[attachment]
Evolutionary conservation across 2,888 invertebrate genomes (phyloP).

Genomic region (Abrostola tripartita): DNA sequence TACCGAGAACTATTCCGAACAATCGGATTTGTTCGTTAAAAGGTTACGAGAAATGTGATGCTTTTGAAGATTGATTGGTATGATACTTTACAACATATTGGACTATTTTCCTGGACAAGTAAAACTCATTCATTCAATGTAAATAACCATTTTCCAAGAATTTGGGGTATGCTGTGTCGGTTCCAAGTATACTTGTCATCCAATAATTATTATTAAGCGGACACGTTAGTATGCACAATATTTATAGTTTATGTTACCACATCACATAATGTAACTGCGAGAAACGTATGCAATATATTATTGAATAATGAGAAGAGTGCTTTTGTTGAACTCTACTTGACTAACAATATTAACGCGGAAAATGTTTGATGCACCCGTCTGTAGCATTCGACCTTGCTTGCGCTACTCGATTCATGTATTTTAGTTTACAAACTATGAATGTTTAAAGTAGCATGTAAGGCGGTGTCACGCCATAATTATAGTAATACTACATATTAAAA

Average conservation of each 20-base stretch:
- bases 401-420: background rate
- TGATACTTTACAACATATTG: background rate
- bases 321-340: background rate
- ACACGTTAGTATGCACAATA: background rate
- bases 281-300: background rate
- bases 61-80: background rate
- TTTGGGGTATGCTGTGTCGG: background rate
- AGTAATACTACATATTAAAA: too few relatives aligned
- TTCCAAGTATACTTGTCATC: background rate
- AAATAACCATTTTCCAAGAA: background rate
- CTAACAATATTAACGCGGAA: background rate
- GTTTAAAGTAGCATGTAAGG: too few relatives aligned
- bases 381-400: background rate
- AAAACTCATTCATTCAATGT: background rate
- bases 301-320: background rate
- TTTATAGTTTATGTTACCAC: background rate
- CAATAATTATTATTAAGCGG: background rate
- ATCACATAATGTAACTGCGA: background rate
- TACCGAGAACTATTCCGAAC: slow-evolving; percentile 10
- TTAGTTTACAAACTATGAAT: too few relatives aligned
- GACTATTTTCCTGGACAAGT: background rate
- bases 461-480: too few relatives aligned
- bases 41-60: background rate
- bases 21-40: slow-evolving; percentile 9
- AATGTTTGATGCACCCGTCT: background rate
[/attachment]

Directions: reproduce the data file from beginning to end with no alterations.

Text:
Evolutionary conservation across 2,888 invertebrate genomes (phyloP).

Genomic region (Abrostola tripartita): DNA sequence TACCGAGAACTATTCCGAACAATCGGATTTGTTCGTTAAAAGGTTACGAGAAATGTGATGCTTTTGAAGATTGATTGGTATGATACTTTACAACATATTGGACTATTTTCCTGGACAAGTAAAACTCATTCATTCAATGTAAATAACCATTTTCCAAGAATTTGGGGTATGCTGTGTCGGTTCCAAGTATACTTGTCATCCAATAATTATTATTAAGCGGACACGTTAGTATGCACAATATTTATAGTTTATGTTACCACATCACATAATGTAACTGCGAGAAACGTATGCAATATATTATTGAATAATGAGAAGAGTGCTTTTGTTGAACTCTACTTGACTAACAATATTAACGCGGAAAATGTTTGATGCACCCGTCTGTAGCATTCGACCTTGCTTGCGCTACTCGATTCATGTATTTTAGTTTACAAACTATGAATGTTTAAAGTAGCATGTAAGGCGGTGTCACGCCATAATTATAGTAATACTACATATTAAAA

Average conservation of each 20-base stretch:
- bases 401-420: background rate
- TGATACTTTACAACATATTG: background rate
- bases 321-340: background rate
- ACACGTTAGTATGCACAATA: background rate
- bases 281-300: background rate
- bases 61-80: background rate
- TTTGGGGTATGCTGTGTCGG: background rate
- AGTAATACTACATATTAAAA: too few relatives aligned
- TTCCAAGTATACTTGTCATC: background rate
- AAATAACCATTTTCCAAGAA: background rate
- CTAACAATATTAACGCGGAA: background rate
- GTTTAAAGTAGCATGTAAGG: too few relatives aligned
- bases 381-400: background rate
- AAAACTCATTCATTCAATGT: background rate
- bases 301-320: background rate
- TTTATAGTTTATGTTACCAC: background rate
- CAATAATTATTATTAAGCGG: background rate
- ATCACATAATGTAACTGCGA: background rate
- TACCGAGAACTATTCCGAAC: slow-evolving; percentile 10
- TTAGTTTACAAACTATGAAT: too few relatives aligned
- GACTATTTTCCTGGACAAGT: background rate
- bases 461-480: too few relatives aligned
- bases 41-60: background rate
- bases 21-40: slow-evolving; percentile 9
- AATGTTTGATGCACCCGTCT: background rate